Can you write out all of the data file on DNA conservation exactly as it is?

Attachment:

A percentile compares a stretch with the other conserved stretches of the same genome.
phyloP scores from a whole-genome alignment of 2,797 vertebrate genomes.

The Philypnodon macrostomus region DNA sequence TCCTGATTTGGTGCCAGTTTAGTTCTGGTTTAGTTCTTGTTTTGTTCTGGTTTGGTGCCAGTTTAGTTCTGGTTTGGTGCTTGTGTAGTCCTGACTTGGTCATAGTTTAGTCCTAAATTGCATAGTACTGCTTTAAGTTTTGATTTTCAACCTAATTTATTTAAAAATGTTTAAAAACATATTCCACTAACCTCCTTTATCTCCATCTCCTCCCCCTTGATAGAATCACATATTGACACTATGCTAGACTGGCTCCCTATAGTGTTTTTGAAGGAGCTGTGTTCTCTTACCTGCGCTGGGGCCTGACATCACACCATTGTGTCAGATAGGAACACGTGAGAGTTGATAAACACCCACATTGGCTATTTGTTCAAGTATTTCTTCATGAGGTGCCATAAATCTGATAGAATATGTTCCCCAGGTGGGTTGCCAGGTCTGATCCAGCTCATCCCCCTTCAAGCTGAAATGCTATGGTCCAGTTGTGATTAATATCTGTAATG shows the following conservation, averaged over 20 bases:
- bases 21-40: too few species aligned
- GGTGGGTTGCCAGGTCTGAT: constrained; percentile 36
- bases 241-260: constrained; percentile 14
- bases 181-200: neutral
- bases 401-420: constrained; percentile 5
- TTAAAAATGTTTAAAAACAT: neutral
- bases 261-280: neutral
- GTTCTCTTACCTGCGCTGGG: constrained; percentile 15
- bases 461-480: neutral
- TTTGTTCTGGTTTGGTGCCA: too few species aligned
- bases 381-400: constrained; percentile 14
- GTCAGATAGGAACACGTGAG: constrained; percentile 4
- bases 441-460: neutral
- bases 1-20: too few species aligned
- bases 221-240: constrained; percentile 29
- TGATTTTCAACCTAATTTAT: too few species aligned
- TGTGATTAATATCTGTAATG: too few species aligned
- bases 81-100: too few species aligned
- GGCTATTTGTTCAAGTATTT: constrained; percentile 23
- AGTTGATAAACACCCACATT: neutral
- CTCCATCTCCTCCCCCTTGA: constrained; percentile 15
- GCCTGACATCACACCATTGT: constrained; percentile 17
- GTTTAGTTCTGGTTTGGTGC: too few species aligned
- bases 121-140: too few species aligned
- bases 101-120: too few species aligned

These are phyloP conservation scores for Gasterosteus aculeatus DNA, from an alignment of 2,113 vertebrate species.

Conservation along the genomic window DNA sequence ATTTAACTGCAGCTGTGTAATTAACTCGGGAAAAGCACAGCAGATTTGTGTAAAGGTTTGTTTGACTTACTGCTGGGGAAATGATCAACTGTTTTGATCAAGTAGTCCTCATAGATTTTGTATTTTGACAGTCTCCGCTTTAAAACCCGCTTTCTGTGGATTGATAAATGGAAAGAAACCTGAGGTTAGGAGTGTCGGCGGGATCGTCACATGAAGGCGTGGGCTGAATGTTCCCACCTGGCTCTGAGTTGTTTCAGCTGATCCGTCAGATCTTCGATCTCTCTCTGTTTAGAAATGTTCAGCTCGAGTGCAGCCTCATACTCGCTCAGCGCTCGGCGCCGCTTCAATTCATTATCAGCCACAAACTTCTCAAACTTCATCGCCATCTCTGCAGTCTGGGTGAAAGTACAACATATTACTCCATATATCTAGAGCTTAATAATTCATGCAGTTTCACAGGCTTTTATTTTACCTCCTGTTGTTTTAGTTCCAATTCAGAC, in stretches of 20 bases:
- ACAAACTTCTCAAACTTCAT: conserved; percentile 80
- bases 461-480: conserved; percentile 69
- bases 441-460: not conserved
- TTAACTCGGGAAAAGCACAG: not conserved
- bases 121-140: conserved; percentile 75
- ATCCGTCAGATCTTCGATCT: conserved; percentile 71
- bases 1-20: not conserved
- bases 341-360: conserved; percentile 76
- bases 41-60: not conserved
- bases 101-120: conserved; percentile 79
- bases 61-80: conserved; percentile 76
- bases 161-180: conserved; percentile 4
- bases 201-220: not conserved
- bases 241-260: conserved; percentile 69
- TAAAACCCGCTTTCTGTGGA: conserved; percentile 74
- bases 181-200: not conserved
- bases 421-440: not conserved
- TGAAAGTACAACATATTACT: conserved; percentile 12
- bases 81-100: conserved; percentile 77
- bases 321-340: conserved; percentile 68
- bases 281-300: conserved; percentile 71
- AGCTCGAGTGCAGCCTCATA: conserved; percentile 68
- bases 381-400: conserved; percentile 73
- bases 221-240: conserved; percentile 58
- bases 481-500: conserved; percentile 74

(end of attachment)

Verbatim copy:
A percentile compares a stretch with the other conserved stretches of the same genome.
phyloP scores from a whole-genome alignment of 2,797 vertebrate genomes.

The Philypnodon macrostomus region DNA sequence TCCTGATTTGGTGCCAGTTTAGTTCTGGTTTAGTTCTTGTTTTGTTCTGGTTTGGTGCCAGTTTAGTTCTGGTTTGGTGCTTGTGTAGTCCTGACTTGGTCATAGTTTAGTCCTAAATTGCATAGTACTGCTTTAAGTTTTGATTTTCAACCTAATTTATTTAAAAATGTTTAAAAACATATTCCACTAACCTCCTTTATCTCCATCTCCTCCCCCTTGATAGAATCACATATTGACACTATGCTAGACTGGCTCCCTATAGTGTTTTTGAAGGAGCTGTGTTCTCTTACCTGCGCTGGGGCCTGACATCACACCATTGTGTCAGATAGGAACACGTGAGAGTTGATAAACACCCACATTGGCTATTTGTTCAAGTATTTCTTCATGAGGTGCCATAAATCTGATAGAATATGTTCCCCAGGTGGGTTGCCAGGTCTGATCCAGCTCATCCCCCTTCAAGCTGAAATGCTATGGTCCAGTTGTGATTAATATCTGTAATG shows the following conservation, averaged over 20 bases:
- bases 21-40: too few species aligned
- GGTGGGTTGCCAGGTCTGAT: constrained; percentile 36
- bases 241-260: constrained; percentile 14
- bases 181-200: neutral
- bases 401-420: constrained; percentile 5
- TTAAAAATGTTTAAAAACAT: neutral
- bases 261-280: neutral
- GTTCTCTTACCTGCGCTGGG: constrained; percentile 15
- bases 461-480: neutral
- TTTGTTCTGGTTTGGTGCCA: too few species aligned
- bases 381-400: constrained; percentile 14
- GTCAGATAGGAACACGTGAG: constrained; percentile 4
- bases 441-460: neutral
- bases 1-20: too few species aligned
- bases 221-240: constrained; percentile 29
- TGATTTTCAACCTAATTTAT: too few species aligned
- TGTGATTAATATCTGTAATG: too few species aligned
- bases 81-100: too few species aligned
- GGCTATTTGTTCAAGTATTT: constrained; percentile 23
- AGTTGATAAACACCCACATT: neutral
- CTCCATCTCCTCCCCCTTGA: constrained; percentile 15
- GCCTGACATCACACCATTGT: constrained; percentile 17
- GTTTAGTTCTGGTTTGGTGC: too few species aligned
- bases 121-140: too few species aligned
- bases 101-120: too few species aligned

These are phyloP conservation scores for Gasterosteus aculeatus DNA, from an alignment of 2,113 vertebrate species.

Conservation along the genomic window DNA sequence ATTTAACTGCAGCTGTGTAATTAACTCGGGAAAAGCACAGCAGATTTGTGTAAAGGTTTGTTTGACTTACTGCTGGGGAAATGATCAACTGTTTTGATCAAGTAGTCCTCATAGATTTTGTATTTTGACAGTCTCCGCTTTAAAACCCGCTTTCTGTGGATTGATAAATGGAAAGAAACCTGAGGTTAGGAGTGTCGGCGGGATCGTCACATGAAGGCGTGGGCTGAATGTTCCCACCTGGCTCTGAGTTGTTTCAGCTGATCCGTCAGATCTTCGATCTCTCTCTGTTTAGAAATGTTCAGCTCGAGTGCAGCCTCATACTCGCTCAGCGCTCGGCGCCGCTTCAATTCATTATCAGCCACAAACTTCTCAAACTTCATCGCCATCTCTGCAGTCTGGGTGAAAGTACAACATATTACTCCATATATCTAGAGCTTAATAATTCATGCAGTTTCACAGGCTTTTATTTTACCTCCTGTTGTTTTAGTTCCAATTCAGAC, in stretches of 20 bases:
- ACAAACTTCTCAAACTTCAT: conserved; percentile 80
- bases 461-480: conserved; percentile 69
- bases 441-460: not conserved
- TTAACTCGGGAAAAGCACAG: not conserved
- bases 121-140: conserved; percentile 75
- ATCCGTCAGATCTTCGATCT: conserved; percentile 71
- bases 1-20: not conserved
- bases 341-360: conserved; percentile 76
- bases 41-60: not conserved
- bases 101-120: conserved; percentile 79
- bases 61-80: conserved; percentile 76
- bases 161-180: conserved; percentile 4
- bases 201-220: not conserved
- bases 241-260: conserved; percentile 69
- TAAAACCCGCTTTCTGTGGA: conserved; percentile 74
- bases 181-200: not conserved
- bases 421-440: not conserved
- TGAAAGTACAACATATTACT: conserved; percentile 12
- bases 81-100: conserved; percentile 77
- bases 321-340: conserved; percentile 68
- bases 281-300: conserved; percentile 71
- AGCTCGAGTGCAGCCTCATA: conserved; percentile 68
- bases 381-400: conserved; percentile 73
- bases 221-240: conserved; percentile 58
- bases 481-500: conserved; percentile 74